An assembly group is the community of several people willing to build. The group shares all costs incurred. The parties plan, design and manage the construction together. In this series of articles, we will introduce you step by step to the tasks, challenges and advantages of assemblies. We’ll start with the basic questions: Is community building for you? What type of merger do you recommend? How can you protect yourself and what should you pay attention to from the start?
the essentials in brief
- Each party has a say. That requires a lot of willingness to compromise.
- The project can be completed as a building community or continued as a joint residential project even after construction is complete.
- Building in an assembly is on average 10-20% cheaper than normal building.
1. Group – together we are stronger?
An assembly group is the merger of several parties into a working group in order to master the challenges and adventures of a construction project together. It starts with finding and buying a suitable plot of land. It can end with moving into the individual apartments. However, the community spirit can certainly be continued after construction has been completed as a joint residential project.
The parties primarily want to build together to save costs. The goal is to own a condominium. This apartment can also be transferred to third parties who were not active in the founding group. When construction is complete, the community of homeowners will not be able to file for bankruptcy. Partnerships or corporations are suitable legal forms for the construction period. The partnership under civil law (GbR) is particularly suitable. Establishing it is simple and free of any form. No notary and no fee is necessary. Nevertheless, it is advisable to draw up a contract.
Joint planning, coordination and purchasing can save an average of 10 to 20% of the usual construction costs. However, one should be aware that discussions and compromises are an integral part of this arrangement. It’s not just your own wishes that count – the need for coordination can quickly mean a lot of time. Reliability from each individual is a must here. If this is the case, however, the members can easily share responsibilities and duties, so that building a house together is only half as difficult.
Joint housing projects
The parties not only want to build together, but also live together. The parties do not acquire individual property, but shares in the entire building. The association is and remains the owner. Even after planning and construction, it is still capable of insolvency. Even with a joint housing project, any form of a corporation is suitable as a legal form.
2. How willing are you to compromise?
When building together, the individual parties are not only involved in the planning, but also share responsibility to a large extent. Discussions, design and planning take place at regular meetings. All parties can and should contribute their ideas. Big and small decisions are in the hands of the group: What should the floor plan look like? Which window shape do we want? That requires diplomatic skills. dr Michael LaFond, founder of id22 , has lived in a communal housing project in Berlin for years and says from his own experience: “It’s an emotional, social and political decision.” Before hitting it, you should realize that the project will take a lot of time and patience.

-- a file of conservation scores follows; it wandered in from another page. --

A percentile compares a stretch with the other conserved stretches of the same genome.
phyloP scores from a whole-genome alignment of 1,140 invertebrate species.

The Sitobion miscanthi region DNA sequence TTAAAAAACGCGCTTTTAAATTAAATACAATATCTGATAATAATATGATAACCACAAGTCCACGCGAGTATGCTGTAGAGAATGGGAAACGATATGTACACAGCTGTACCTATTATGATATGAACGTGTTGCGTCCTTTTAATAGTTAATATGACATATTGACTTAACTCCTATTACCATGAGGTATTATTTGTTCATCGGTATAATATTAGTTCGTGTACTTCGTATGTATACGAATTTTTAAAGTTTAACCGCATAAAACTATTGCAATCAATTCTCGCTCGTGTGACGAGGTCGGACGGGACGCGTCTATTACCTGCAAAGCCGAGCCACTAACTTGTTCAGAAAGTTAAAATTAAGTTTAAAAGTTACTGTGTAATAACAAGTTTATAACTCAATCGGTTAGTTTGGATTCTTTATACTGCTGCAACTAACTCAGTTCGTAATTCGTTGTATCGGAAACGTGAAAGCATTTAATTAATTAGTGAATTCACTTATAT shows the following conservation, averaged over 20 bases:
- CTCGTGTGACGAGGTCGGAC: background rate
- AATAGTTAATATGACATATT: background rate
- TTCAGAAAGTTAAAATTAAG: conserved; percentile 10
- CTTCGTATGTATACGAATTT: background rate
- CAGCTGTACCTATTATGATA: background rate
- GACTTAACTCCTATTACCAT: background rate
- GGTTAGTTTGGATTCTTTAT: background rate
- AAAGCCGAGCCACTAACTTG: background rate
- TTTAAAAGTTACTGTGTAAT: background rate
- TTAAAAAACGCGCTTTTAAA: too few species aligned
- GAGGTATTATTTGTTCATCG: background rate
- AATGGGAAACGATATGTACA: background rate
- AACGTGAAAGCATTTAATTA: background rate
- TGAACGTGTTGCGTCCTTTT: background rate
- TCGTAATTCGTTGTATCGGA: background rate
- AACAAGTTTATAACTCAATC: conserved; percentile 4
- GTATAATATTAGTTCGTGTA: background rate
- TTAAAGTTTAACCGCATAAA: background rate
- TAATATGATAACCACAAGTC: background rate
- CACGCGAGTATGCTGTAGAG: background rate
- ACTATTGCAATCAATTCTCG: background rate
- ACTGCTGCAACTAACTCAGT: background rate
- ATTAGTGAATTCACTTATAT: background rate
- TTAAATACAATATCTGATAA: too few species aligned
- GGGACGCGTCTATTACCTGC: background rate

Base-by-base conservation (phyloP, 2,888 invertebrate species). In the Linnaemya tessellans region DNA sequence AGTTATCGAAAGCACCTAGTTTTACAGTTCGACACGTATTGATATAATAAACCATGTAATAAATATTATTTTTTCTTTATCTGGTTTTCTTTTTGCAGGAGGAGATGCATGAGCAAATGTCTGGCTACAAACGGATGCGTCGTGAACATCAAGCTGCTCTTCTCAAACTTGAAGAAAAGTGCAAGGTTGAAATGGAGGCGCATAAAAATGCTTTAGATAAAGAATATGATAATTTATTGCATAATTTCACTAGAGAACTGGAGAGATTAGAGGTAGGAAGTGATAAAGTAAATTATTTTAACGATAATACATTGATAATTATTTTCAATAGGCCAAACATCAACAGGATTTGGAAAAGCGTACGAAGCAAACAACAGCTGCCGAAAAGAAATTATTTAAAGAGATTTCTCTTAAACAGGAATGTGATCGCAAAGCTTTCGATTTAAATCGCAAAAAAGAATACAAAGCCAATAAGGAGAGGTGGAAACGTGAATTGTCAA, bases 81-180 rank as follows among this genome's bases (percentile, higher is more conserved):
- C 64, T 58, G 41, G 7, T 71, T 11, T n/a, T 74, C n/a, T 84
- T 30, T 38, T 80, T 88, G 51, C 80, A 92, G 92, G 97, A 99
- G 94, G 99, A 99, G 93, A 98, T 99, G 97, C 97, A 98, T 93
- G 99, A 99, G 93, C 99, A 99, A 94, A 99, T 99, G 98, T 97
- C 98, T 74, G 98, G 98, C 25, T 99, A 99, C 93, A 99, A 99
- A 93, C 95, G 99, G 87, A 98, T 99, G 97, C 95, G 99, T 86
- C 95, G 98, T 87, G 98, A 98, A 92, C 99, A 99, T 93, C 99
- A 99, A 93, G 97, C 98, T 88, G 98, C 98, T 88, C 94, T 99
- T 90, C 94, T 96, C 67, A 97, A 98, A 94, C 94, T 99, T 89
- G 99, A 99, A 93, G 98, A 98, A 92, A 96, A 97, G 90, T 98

3. The questions of principle
First of all, you should ask yourself: What are your ideas? Where do you want to build, what do you want to build, how expensive should the whole thing be? You also have to decide whether you want to build a building community or a joint housing project.
A joint building venture is primarily participatory in planning and construction. The resulting apartments are private property. The community idea usually gets lost over time after moving in.
In a joint housing project, ownership is not divided into apartments, but everyone has a share in the whole building. After planning and construction, the community idea is to be retained.
4. The choice of architect and project manager
The next crucial step is the choice of an architect and a project manager. While the architect is responsible for the architectural planning, the project manager assumes the role of mediator and organizer. It is important that you trust the architect and project manager: They are the professional advice and support you need for this major project.
A joint construction project is a big deal. A lot of time, money and emotions are put into it. It is therefore important for everyone involved to be completely sure and to be able to rely on the members. The initial deposit offers a certain level of security in a group. Right from the start, those involved pay money into a joint fund. You will not get back the money you have paid in, even if you jump off. This makes it clear: I am so serious about the joint construction project. In addition, all costs incurred should be shared from the start, for example the architect’s fee.
But at the end of the day, says Michael LaFond, “The success of the project has a lot to do with the consortium. If there is no trust, you should not build together.”
And so it continues:
If you have gone through these steps and are certain: You are willing to compromise and want to design your home together, then building in an assembly group is just the right thing for you.
Leave a Reply